Two pictures. First is a one hole group at 8 o'clock. That is 3, probably 4, shots (did not write it down, but usually shoot 4 for group) at 50y loaded as above and well cleaned between shots. To the right is a string of shots fired immediately after that group. First hole at 6 o'clock is one shot dirty, next higher is two shots dirty, highest is third shot without cleaning. I then cleaned the barrel and shot the group in the second picture, cleaning after each shot. The black is 6-3/8" diameter.

No other muzzleloader I've owned is this persnickety. Keep at it. You will find that one load. Good luck!

1706549339847.jpeg


4 shots, 65g, Goex, 0.016, well cleaned between shots. Shot immediately after the previous target

1706549619826.jpeg
 
Last edited:
I became insanely obsessed with finding a really accurate load for my Kibler .54. I don't even know how many trips to the range I made trying to develop the perfect load. Varying only one component at a time I finally settled for a fairly tight grouping, a consistent tight grouping, as in 70 grains of 3F under a lubed felt wad and .018 patch and .535 ball. I wanted to find my load at short distance (40 yards) before moving over to the big boy, supervised, 50 and 100 yard rifle range. I wanted a group comparable to the "same hole" accuracy of my .50 Pedersoli flint GPR. Everyone I spoke to who has a Colonial .54 recommended 80 grains, .530 ball, .018 patch. In my gun it simply does not work. The only variable is I only used 3F. Don't have any 2F. My groups with the 70 grains are about 1.5 inches at 40 yds, way bigger than the GPR.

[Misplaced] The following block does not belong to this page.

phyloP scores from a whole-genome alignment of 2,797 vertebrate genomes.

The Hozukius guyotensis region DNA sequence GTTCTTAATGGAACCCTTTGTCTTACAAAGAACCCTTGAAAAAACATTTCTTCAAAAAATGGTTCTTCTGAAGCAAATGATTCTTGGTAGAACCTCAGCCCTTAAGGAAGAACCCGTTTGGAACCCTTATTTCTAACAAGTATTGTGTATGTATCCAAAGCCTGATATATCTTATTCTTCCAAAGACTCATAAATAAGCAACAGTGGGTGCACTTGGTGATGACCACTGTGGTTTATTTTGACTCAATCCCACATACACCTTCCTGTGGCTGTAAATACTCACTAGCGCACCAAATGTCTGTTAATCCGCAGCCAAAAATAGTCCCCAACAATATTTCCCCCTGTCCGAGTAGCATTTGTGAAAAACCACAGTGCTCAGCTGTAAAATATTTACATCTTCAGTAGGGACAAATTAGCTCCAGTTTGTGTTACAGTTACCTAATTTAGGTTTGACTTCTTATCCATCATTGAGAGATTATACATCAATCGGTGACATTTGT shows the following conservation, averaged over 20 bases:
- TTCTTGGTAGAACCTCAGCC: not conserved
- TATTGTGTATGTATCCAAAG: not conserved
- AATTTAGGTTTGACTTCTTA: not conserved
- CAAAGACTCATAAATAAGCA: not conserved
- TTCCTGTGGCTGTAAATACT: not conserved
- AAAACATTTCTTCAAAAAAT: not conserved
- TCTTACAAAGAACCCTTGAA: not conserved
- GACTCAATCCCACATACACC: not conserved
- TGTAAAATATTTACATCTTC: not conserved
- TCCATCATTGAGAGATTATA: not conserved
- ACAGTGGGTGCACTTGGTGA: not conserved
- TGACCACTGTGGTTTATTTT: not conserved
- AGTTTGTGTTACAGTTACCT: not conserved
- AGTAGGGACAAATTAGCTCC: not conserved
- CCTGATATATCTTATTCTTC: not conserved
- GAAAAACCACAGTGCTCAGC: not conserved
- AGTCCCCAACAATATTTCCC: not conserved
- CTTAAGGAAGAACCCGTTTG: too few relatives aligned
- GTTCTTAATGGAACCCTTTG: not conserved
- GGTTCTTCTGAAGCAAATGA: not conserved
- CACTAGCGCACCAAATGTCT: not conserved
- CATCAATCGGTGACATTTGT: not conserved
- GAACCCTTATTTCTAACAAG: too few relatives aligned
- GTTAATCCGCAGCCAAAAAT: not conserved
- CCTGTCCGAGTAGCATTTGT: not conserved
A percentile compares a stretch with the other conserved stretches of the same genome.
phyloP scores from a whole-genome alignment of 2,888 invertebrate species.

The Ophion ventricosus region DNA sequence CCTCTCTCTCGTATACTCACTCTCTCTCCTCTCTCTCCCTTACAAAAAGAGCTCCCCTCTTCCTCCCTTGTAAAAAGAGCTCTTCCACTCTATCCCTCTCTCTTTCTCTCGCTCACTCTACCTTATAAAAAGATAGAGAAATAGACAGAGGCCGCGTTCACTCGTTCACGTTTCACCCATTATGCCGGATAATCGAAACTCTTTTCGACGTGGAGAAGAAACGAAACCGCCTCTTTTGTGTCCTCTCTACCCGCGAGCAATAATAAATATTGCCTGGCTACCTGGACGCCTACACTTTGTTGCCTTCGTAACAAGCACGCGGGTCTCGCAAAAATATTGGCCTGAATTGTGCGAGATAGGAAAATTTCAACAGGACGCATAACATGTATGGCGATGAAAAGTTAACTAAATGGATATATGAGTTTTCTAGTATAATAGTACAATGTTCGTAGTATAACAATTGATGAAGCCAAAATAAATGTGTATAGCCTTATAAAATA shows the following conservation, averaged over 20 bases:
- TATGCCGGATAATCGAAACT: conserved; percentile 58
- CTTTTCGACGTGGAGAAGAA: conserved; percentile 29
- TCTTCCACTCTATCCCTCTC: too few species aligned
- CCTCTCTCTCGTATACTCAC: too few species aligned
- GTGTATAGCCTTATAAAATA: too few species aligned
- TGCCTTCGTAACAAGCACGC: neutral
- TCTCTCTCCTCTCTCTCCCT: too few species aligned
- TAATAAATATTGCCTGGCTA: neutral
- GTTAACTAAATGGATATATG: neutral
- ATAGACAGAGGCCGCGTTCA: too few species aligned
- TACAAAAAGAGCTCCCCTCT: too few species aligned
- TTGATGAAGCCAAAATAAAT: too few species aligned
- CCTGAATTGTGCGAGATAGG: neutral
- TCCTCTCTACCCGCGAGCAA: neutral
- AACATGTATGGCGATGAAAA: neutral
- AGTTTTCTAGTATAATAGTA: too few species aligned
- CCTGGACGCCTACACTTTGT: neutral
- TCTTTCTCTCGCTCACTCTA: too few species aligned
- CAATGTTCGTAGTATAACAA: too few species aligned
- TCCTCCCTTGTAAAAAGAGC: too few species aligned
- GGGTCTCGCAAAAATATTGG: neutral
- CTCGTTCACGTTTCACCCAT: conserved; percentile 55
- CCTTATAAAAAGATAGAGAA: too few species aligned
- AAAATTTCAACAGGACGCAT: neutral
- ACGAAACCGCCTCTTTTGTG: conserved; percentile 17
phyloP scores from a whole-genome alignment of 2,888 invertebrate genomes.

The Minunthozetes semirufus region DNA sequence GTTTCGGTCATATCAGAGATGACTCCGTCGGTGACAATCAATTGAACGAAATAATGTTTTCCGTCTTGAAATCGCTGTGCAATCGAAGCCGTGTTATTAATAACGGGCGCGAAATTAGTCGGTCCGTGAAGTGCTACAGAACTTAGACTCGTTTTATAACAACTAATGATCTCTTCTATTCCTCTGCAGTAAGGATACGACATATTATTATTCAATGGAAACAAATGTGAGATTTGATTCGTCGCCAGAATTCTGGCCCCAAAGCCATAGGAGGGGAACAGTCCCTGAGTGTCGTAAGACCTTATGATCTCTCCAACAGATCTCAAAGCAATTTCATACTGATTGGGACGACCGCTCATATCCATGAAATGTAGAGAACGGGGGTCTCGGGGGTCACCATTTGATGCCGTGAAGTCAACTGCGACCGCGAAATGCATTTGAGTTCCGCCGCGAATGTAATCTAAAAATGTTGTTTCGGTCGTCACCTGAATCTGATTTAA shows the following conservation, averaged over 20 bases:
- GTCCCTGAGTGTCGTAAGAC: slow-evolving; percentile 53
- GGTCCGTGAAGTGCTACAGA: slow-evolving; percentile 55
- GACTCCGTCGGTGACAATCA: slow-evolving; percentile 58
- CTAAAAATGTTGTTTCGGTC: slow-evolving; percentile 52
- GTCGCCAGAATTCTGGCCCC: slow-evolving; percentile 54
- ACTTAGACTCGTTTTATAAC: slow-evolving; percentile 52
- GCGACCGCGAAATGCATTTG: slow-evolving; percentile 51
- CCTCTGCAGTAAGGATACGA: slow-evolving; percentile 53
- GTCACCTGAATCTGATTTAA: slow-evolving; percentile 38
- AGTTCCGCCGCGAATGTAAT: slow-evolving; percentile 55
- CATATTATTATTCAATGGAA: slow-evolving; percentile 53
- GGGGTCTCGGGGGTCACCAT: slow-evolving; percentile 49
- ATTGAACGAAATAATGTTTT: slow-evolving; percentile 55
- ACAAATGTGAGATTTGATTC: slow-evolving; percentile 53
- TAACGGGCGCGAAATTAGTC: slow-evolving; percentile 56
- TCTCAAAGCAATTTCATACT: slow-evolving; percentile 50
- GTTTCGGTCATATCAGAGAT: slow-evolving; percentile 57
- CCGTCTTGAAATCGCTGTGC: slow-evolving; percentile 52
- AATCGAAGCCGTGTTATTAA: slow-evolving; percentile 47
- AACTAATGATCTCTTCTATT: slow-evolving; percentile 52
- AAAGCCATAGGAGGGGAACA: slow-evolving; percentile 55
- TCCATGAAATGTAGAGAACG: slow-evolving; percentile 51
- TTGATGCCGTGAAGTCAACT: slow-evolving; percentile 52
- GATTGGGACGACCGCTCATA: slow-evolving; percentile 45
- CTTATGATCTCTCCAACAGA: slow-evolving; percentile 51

Do you Colonial owners get really tight groups, or is mine about the same? I would thing a .54 would accept a heavier charge, but no.
My .54 cal Douglas barreled Hawken ( yes its 12L14, 1 inch across the flats) likes 90 grains of 2F, .535 ball and .018 shirt felt patch. I have used up to 110 grains of 2F Goex to knock over steel silhouetts at 200 yards and haven't split it yet but am careful not to short start the load.
 
My .54 cal Douglas barreled Hawken ( yes its 12L14, 1 inch across the flats) likes 90 grains of 2F, .535 ball and .018 shirt felt patch. I have used up to 110 grains of 2F Goex to knock over steel silhouetts at 200 yards and haven't split it yet but am careful not to short start the load.
M Dr Land, sounds like we share the exact obsession. I WILL find the right load, hopefully close to what you achieved. I thought I had gone too far using .535 AND an .018 patch, but I see I have not. Your perseverance paid off. You now have a forever rifle and need no other, but who can stop with just one flintlock?
 
try a thicker patch 10oz denim and a good lube I'm betting 70-80- grains of3 f swiss ( or 80-90 goex) will group
DSC03411.JPG
use a good bench and rest to work up the load then try off hand
top is 1st clean barrel then three touching ,then moved sights to hit aim point